Peak District dog-walkers are asked to keep their pets on short leads to protect young animals during the spring breeding season.
Mauled bodies of sheep carrying unborn lambs have already been found in the Peak District National Park this month.
Rangers are putting up signs across the national park reminding pet-owners to keep their dogs under control. By law, they must keep their dogs on a lead at any time around farm animals, and from March 1 to July 31 around wildlife.
Rangers north area manager Jenny Waller said: “Walking a dog is one of the joys of the countryside, but we ask all dog-owners to be responsible and keep their pets on short leads during this particularly sensitive time.
“Sheep and lambs can be badly injured or killed by uncontrolled dogs. Ground-nesting birds such as curlew and lapwing, and wild creatures such as hares, are also easily disturbed.
“For its own safety, never let a dog approach or chase wildlife and farm animals - your dog can get kicked, trampled or lost, and it could be legally shot for chasing farm animals. This is distressing not only for you but for farmers too.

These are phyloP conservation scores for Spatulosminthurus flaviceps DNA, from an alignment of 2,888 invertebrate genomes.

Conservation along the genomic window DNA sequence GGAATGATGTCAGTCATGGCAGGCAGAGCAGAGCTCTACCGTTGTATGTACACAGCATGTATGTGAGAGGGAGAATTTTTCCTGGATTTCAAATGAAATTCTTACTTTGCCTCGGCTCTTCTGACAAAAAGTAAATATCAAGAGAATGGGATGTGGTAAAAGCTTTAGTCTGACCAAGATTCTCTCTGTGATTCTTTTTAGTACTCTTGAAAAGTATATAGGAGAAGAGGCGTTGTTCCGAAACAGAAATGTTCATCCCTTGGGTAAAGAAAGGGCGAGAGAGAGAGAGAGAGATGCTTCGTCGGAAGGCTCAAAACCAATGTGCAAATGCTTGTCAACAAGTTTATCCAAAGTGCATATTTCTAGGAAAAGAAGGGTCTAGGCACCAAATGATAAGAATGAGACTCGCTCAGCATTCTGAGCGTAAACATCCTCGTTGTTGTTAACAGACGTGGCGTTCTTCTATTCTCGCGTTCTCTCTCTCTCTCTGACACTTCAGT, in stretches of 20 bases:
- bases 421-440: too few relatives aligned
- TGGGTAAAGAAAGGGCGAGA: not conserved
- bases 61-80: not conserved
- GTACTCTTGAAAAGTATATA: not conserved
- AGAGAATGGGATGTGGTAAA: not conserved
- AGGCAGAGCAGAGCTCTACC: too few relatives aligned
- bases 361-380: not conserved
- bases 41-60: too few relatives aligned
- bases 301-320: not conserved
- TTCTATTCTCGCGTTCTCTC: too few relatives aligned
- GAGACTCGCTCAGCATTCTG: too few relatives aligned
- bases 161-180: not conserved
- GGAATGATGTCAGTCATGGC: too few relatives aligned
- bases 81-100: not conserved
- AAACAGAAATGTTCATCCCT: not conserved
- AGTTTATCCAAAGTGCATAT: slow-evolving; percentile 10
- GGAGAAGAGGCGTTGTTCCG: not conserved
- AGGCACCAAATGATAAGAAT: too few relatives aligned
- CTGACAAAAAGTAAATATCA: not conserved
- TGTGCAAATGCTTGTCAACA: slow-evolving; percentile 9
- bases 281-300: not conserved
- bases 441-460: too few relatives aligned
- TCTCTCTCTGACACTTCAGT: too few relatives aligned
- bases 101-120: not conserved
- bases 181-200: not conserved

“If cattle turn on your dog, it’s best to unclip the lead - a dog can usually look after itself, don’t risk getting hurt by trying to protect it. Get out of the field as quickly as possible, then call your dog as soon as you are out of danger.
“Legally, you do not have to use a lead on public paths, but you should be extra-vigilant in the breeding season, and always use a lead if you can’t rely on your dog’s obedience.”
The Countryside and Rights of Way (CROW) Act requires people to keep their dogs on leads around wildlife between March 1 and July 31 and at any time near farm animals.
Dogs are not allowed at all on some areas at certain times to protect sensitive breeding sites – signs will indicate this.
To report incidents involving dogs on farmland or moors contact the police on 0345 123 3333. To ask for signs to go up in problem areas contact Peak District National Park rangers on 01629 816290 (weekdays).
For more advice read the Countryside Code at www.countrysideaccess.gov.uk.